The female physicians and scientists were presented the venia docendi for medicine.
Physicians and scientists Anna Sophie Mursch-Edlmayr, Judith Wagner and Veronika Buxhofer-Ausch received their venia docendi for medicine and will hold courses at the Faculty of Medicine at the Johannes Kepler University Linz. The three driven and passionate physicians look forward to inspiring JKU medical students with their enthusiasm for their respective subject areas, thereby providing physicians of tomorrow with real-world, hands-on training in medicine.
Dr. Anna Sophie Mursch-Edlmayr, Kepler University Hospital, works at the Department of Ophthalmology and Optometry.
As part of her post-doctoral studies, she explored blood flow to the optic nerve and retina in glaucoma patients as well as age-related macular degeneration. Measurements were taken using a fairly new method called Laser Speckle Flowgraphy (LSFG).
Dr. Mursch-Edlmayr remarked: "In comparison to healthy individuals, we were able to show that glaucoma patients have a reduced flow of blood to the optic nerve. In regard to patients who have age-related macular degeneration, we showed that current standard treatment using injections (anti-VEGF) significantly impacts retinal and choroidal blood flow." Further studies in this subject area are in the planning stages.
As an educator, Dr. Mursch-Edlmayr hopes to inspire students to pursue ophthalmology: "Ophthalmology is very diverse, requiring immense knowledge and offering a unique combination of conservative and surgical activities. The development of new technologies and drugs are consistently improving patient treatment, creating countless opportunities to actively conduct academic/scientific work."
PD OÄ Dr. Judith Wagner, Kepler University Hospital, works at the Department of Neurology.
Two of the most common neurological symptoms are vertigo and gait instability. Almost a quarter of patients whe come into the outpatient clinic with dizziness suffer from central vestibular pathway disorders. These pathways form a complex network with the somatosensory (sensory perception) and oculomotor (eye movements) systems. Wagner's post-doctoral dissertation focused on two disorders: downbeat nystagmus (downward eye tremor) and Pisa syndrome (lateral tilt of the body axis). Dr. Wagner conducted her research at the Ludwig-Maximilian-University in Munich as well as at the Fundación Favaloro in Buenos Aires, adding new data about the neuroanatomical and pathophysiological basis, etiology and prognosis to significantly expand our understanding of central vestibular regulation.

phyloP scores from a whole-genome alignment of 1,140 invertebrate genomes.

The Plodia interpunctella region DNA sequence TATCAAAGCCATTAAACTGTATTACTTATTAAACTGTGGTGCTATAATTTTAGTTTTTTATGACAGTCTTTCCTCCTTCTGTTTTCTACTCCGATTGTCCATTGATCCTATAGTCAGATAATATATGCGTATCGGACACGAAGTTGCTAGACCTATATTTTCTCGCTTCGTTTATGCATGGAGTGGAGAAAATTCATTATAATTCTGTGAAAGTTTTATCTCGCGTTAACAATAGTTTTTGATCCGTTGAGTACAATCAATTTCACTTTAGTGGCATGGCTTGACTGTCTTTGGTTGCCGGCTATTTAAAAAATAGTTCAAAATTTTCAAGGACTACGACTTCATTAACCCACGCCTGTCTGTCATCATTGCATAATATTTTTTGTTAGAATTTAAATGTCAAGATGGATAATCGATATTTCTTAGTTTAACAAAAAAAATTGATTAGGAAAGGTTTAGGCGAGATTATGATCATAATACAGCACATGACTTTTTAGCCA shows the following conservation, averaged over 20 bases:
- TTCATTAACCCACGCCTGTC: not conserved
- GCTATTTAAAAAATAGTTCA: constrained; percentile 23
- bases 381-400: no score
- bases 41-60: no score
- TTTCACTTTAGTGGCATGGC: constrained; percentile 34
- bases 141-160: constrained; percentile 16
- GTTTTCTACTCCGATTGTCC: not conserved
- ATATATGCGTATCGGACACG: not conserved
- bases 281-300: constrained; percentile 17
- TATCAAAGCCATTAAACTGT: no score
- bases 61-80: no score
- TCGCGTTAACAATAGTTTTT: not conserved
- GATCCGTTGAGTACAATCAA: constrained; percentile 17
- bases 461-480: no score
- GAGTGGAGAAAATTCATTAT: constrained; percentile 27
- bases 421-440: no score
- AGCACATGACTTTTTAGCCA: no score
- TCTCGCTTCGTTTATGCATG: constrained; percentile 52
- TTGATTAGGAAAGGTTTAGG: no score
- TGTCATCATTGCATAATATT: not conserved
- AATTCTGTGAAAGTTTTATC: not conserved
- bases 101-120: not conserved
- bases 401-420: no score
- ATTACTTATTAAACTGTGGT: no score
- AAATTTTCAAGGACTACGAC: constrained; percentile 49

Judith Wagner looks forward to introducing students to the subject of neurology: "Students studying neurology for the first time often find the subject complicated and hard to get into at first. I want to show them that it's worth the effort because neuroscience has broad applications and few fields have experienced developments as rapidly as neuroscience has."
PD OÄ Dr. Veronika Buxhofer-Ausch, Ordensklinikum Linz Elisabethinen, works in the Department of Hematology & Oncology.
Her post-doctoral dissertation focused on bcr-abl negative myeloproliferative diseases (MPN), which are chronic blood cancers associated with the initial overproduction of blood cells. This can result in, among other things, an increased risk of thrombosis. The extent of just how cell counts influence thromboembolic risk is not clear. Dr. Buxhofer-Ausch remarked: "As part of a collaborative effort, I looked at the impact of leukocytosis and thrombocytosis on thromboembolic events in particular by evaluating patients both in an international cohort and in a large national patient registry. We were able to show that leukocytosis in particular is an important risk factor so when choosing treatment, it should be taken into account. We were also able to show that leukocytosis is an important criterion to help correctly diagnose and distinguish between the different bcr-abl negative MPN subgroups."